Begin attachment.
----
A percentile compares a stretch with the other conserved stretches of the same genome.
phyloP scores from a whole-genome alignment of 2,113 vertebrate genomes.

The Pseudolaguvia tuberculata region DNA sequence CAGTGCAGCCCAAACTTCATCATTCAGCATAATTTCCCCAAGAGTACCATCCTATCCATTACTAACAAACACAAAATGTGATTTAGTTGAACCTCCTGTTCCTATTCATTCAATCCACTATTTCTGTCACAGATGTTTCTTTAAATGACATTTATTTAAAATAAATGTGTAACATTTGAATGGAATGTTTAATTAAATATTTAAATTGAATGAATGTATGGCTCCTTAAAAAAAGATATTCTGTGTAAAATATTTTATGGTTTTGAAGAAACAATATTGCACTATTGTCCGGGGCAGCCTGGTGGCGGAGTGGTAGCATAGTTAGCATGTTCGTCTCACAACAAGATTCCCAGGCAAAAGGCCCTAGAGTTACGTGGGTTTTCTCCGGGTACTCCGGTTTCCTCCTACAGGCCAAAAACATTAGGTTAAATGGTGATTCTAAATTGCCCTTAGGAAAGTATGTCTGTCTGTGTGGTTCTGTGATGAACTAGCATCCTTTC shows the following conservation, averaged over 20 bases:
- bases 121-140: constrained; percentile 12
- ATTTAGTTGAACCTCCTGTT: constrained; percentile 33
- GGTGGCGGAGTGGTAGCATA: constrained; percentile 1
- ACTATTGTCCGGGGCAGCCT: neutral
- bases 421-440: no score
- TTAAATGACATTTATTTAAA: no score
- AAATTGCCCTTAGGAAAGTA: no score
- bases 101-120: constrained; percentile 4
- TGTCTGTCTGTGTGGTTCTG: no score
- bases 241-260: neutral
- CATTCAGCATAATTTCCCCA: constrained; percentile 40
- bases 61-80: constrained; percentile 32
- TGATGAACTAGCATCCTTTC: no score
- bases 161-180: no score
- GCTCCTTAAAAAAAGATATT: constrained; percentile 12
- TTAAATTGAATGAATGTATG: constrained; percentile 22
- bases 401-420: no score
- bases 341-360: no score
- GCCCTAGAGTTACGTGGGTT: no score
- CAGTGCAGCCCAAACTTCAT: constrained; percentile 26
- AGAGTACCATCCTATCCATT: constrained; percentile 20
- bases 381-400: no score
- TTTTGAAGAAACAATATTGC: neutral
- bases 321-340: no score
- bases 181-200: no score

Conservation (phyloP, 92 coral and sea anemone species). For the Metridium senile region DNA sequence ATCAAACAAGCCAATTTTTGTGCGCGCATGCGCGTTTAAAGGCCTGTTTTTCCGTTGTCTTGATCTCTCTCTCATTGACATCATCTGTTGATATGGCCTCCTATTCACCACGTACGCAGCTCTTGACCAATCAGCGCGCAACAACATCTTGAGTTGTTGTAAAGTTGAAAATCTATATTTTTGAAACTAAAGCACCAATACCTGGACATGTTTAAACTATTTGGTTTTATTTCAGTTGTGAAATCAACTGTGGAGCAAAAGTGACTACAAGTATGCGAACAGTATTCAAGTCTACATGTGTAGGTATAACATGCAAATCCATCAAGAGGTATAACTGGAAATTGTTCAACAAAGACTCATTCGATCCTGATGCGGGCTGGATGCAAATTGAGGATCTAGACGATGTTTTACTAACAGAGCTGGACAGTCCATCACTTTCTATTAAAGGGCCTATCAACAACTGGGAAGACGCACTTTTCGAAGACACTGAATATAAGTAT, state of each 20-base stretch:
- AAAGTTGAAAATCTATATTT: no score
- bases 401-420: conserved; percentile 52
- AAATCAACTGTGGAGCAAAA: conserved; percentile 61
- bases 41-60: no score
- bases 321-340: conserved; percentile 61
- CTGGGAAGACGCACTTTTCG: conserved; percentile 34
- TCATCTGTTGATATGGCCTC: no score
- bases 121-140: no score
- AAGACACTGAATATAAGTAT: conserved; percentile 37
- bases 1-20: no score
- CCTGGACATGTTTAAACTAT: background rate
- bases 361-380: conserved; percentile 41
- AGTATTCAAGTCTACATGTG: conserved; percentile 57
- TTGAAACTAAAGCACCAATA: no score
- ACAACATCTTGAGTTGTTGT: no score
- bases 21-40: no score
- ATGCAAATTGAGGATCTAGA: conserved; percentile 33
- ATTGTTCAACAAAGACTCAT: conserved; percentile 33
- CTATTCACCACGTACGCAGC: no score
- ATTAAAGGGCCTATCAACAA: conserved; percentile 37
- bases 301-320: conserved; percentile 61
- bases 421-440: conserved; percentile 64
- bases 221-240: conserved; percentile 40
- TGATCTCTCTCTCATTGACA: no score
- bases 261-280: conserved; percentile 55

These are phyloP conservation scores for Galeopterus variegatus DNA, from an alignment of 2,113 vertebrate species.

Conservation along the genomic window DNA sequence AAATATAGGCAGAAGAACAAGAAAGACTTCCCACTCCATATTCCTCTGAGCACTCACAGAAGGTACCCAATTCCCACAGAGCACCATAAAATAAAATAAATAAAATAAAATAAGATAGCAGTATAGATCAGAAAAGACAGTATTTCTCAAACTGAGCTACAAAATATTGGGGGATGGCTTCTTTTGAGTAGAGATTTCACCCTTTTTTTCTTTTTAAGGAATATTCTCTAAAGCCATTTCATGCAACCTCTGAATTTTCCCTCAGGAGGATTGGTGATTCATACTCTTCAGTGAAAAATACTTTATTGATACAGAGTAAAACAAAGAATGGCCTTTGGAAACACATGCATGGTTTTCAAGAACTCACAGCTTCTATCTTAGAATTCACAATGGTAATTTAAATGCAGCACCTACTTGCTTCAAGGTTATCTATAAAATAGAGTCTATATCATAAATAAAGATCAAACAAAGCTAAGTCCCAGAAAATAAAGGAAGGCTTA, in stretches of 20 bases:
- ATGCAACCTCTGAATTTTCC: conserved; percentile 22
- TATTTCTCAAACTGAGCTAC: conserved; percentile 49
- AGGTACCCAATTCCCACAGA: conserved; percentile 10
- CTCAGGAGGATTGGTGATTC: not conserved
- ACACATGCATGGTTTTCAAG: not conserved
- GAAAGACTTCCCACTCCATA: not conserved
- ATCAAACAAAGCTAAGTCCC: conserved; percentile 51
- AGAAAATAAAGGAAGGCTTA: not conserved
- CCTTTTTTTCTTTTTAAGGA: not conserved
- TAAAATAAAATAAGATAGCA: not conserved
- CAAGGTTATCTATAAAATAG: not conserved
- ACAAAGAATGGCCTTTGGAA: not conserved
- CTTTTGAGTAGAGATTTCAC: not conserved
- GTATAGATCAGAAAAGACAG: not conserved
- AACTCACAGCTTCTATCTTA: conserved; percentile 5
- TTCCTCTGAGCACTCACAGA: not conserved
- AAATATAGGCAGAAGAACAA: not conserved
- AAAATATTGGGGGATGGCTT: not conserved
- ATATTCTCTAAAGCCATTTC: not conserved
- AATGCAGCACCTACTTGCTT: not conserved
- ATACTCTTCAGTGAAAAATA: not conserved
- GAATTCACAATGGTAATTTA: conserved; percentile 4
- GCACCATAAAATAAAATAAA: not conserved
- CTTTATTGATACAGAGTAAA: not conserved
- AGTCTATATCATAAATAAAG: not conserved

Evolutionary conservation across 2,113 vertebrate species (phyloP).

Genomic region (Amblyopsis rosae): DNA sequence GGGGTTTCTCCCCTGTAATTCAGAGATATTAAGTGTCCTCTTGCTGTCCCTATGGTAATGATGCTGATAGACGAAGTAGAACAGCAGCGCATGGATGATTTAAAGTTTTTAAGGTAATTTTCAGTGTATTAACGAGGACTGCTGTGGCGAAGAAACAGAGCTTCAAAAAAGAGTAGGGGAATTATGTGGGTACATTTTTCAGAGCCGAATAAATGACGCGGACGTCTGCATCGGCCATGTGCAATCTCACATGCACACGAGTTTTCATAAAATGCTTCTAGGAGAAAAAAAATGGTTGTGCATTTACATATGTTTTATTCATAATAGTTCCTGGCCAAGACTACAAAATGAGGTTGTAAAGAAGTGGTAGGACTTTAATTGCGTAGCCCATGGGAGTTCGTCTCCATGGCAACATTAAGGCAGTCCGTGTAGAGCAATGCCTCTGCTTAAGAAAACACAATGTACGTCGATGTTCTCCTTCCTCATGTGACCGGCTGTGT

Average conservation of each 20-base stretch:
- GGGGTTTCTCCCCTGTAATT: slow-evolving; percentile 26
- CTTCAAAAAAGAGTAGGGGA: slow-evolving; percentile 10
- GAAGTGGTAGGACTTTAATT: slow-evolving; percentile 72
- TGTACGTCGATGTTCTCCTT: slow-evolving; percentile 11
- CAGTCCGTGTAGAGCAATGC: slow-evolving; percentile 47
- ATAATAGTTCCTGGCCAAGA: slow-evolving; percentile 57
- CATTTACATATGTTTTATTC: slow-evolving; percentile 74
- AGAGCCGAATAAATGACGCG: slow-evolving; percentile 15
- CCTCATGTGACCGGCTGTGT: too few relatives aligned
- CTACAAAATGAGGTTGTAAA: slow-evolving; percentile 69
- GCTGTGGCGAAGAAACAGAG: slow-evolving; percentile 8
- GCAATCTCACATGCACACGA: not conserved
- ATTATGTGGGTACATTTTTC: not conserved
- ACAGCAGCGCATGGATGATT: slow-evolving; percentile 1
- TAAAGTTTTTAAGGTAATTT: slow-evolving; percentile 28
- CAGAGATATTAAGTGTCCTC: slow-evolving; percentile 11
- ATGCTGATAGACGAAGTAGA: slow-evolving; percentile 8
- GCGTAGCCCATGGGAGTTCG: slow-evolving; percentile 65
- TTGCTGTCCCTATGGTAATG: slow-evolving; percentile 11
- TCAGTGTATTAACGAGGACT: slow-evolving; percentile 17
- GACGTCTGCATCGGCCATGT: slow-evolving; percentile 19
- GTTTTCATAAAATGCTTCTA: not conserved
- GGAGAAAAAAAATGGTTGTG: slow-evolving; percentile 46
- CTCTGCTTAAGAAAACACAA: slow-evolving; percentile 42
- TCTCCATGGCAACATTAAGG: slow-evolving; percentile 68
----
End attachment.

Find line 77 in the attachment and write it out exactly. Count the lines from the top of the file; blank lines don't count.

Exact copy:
- ATACTCTTCAGTGAAAAATA: not conserved